Blog

My English Vinglish

“You need to ensure one parent is speaking to the twins in English,” said the teacher. “We want the children to have a basic understanding of the language.”

We were at the Montessori to finish the admission formalities for the kids at the pre-school.

“You’re going to talk to the girls in English from today onwards,” I told my husband opening the car door. (We mostly speak to them in Hindi)

“Not needed,” he replied with a grin. “You don’t have to teach them English. They will learn it. I’d rather focus on improving their Hindi.

“They’re already pretty good in Hindi. I don’t want them to draw a blank when the teacher starts talking to them in English.” I stared at him.

“Take it easy. You have started worrying for the silliest things. Relax!” he replied

I gave it a little thought and realised that he was correct. The level of exposure kids have today , English will automatically come to them.

What is it that is making you smile asked my husband looking at my face

Nothing . I was in the park with the girls yesterday and there happened to be a bunch of kids who were speaking such amazing English that even we cannot match.

“You’re right, girls will pick it up anyway.” I replied.

On way back my thoughts took me back to my growing up days.

So have you ever been judged for your English —the way you speak, your accent, or your grammar?

Did someone ever size up your personality based on your language rather than your aptitude?

If yes, then read on. You’ll be able to relate to what I’m about to share with you.

There are many walks of life where English is the last requirement but you still get judged for it. People judge you for you language and grammer instead of your aptitude.

Have you ever read the matrimony ads — Need fluently English speaking convent educated bride?

The writing on the wall is that if you don’t speak good English then either you are dumb or uneducated or both. In other words you don’t belong to the so called Elite club. This comes as a blow to your self confidence

I was raised in a small middle class family. Settled in a semi-urban area, my parents spoke version of Hindi that was heavily coloured with the regional dialect.

My upbringing was unlike other upper middle class homes where kids get the advantage of one (or both parents) being conversant with English.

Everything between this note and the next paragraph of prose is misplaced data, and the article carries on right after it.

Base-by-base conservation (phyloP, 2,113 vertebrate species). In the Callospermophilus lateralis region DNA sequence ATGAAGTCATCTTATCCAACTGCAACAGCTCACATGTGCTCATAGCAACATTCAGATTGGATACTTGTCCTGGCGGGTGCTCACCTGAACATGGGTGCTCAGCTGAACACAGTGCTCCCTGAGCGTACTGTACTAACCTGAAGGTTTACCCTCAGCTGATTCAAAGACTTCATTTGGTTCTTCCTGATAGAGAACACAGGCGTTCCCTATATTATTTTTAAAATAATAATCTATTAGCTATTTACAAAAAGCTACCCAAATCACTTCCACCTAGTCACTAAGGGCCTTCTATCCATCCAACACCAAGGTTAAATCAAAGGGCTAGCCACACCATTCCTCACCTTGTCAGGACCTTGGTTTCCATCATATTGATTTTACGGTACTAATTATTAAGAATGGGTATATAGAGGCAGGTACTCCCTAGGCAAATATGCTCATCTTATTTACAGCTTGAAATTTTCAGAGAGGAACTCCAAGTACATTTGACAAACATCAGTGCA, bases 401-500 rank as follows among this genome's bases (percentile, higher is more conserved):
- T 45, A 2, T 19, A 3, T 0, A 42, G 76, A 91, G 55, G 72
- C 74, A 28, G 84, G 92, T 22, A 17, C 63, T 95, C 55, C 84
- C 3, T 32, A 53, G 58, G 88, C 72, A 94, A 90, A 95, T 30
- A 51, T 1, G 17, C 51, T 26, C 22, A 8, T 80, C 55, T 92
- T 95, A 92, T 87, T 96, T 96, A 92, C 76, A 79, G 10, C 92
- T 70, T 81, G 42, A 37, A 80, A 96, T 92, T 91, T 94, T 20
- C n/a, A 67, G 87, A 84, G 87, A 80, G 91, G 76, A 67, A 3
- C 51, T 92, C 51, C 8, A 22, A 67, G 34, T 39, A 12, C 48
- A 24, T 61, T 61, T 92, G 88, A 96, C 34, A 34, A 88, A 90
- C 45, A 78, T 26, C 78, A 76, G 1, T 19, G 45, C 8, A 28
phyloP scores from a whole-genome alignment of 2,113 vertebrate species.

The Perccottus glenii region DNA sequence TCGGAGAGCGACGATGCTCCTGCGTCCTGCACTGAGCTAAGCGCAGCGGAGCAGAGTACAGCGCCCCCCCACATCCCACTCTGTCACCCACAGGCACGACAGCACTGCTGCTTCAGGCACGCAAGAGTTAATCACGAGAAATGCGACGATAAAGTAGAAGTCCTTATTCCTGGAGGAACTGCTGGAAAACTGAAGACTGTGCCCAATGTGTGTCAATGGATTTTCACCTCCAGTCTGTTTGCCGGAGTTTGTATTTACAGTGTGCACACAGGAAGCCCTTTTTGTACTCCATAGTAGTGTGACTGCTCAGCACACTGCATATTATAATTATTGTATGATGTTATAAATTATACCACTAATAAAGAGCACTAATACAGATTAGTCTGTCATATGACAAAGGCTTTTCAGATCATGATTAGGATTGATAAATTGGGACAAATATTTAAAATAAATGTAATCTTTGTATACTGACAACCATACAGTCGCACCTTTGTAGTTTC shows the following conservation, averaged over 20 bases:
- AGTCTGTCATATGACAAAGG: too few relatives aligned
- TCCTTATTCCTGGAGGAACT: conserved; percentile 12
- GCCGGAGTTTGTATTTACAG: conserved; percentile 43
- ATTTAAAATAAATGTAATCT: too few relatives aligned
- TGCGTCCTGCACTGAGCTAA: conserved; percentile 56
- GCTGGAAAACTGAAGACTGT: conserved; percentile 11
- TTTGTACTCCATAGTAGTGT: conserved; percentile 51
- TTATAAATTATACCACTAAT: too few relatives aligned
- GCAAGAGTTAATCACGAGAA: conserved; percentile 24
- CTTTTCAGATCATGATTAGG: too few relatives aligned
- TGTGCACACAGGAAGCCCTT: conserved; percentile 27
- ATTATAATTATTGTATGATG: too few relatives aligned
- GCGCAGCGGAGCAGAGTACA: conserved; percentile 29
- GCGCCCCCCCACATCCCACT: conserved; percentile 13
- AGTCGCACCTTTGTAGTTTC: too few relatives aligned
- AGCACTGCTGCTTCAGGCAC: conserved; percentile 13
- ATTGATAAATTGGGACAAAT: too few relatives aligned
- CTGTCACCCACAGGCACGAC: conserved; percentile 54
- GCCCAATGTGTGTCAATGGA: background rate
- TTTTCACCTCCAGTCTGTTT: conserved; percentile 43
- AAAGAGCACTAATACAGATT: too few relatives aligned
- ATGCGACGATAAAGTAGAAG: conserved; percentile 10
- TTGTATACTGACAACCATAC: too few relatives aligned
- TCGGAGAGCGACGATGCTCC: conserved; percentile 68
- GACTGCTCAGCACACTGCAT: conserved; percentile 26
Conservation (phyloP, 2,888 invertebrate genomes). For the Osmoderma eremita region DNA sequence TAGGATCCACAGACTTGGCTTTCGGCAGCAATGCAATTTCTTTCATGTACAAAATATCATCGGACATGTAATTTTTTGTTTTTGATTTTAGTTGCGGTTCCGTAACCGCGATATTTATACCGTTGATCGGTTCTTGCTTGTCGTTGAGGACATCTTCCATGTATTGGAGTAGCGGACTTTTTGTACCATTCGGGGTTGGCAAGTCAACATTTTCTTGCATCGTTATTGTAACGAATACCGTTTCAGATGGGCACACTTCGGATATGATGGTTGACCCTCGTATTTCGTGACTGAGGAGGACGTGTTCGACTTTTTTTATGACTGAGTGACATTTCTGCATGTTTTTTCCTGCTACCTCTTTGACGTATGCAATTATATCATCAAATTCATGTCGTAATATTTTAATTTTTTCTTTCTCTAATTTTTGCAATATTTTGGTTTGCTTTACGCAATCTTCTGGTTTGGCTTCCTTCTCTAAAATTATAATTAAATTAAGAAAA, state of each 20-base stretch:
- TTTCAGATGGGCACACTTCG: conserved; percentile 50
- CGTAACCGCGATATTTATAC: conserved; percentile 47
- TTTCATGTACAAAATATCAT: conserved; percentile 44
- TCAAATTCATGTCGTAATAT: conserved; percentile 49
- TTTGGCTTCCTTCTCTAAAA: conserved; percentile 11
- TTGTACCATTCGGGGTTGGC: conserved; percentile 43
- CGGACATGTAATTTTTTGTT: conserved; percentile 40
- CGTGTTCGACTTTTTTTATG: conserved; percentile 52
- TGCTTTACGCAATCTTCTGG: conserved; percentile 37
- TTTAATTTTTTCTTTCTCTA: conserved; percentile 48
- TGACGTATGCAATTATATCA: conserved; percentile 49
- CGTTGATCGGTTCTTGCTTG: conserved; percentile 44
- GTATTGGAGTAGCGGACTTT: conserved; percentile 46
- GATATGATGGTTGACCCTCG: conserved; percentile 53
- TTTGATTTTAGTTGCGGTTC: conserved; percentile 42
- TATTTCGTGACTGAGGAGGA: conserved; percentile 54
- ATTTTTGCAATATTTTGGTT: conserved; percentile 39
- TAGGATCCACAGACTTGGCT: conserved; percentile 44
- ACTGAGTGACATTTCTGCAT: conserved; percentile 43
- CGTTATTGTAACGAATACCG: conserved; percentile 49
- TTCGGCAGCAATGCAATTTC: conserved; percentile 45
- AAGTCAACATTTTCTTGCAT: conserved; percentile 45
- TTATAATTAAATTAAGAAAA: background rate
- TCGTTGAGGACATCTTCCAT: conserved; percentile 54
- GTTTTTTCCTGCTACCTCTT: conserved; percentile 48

Yes, I did go to a convent school and that created a reasonable base for a basic understanding of the language. I used to talk well but the fact was English never used to come natural to me as Hindi did. It still doesn’t.

To know the language is one thing and being fluent in it is totally different. When it came to writing and comprehending, I had no qualms about my abilities. What disturbed me was my limited ability to fluently express my thoughts in English. I wanted the flow to be seamless which was lacking.

Let me surrender to the fact that this was disturbing to me. In my defense, I would say that I never ceased my efforts to keep improving.

I remember maintaining a diary where I used to pen all the good words and sentences I would come across. The practice has continued to this day.

Now the life is easier because of Apps that assist you in improving the vocabulary.

The biggest improvement in my learning happened during my 8 years of corporate career. And later as and when my work took me to different places.

I’m still a work in progress and the scope of improvement is immense.

The few positives in my case are:

  1. I don’t shy away from the fact that I need to improve
  2. I make constant attempt to keep improving.
  3. I put myself in uncomfortable situations. Writing a blog is one such attempt where you’re open to public scrutiny.

Coming back to where I started — the concern for the kids to learn English —There is no need to worry about it. Kids will anyway learn it in an organic way. You definitely need to handhold them through any new language. Last thing you have to do is be the Helicopter mom when it comes to English speaking. Rather speak to them in your regional language at home.

Two things that I want to point out from my long rant.

First, English is the universal language and the need of the day. It’s supremely important to have a good command over it. It doesn’t matter where you stand today. You can always do better. Keep improving. There’s no end to learning. Read a lot. If possible, write a lot and then read out loud what you’ve written.

Second, leave the camp where an imperfect English is made a reason for judging.

Expose yourself to a broader group of self-learners who are on an intellectual journey or passionately practising their unique art. A world where language is not the end but just a means to an end.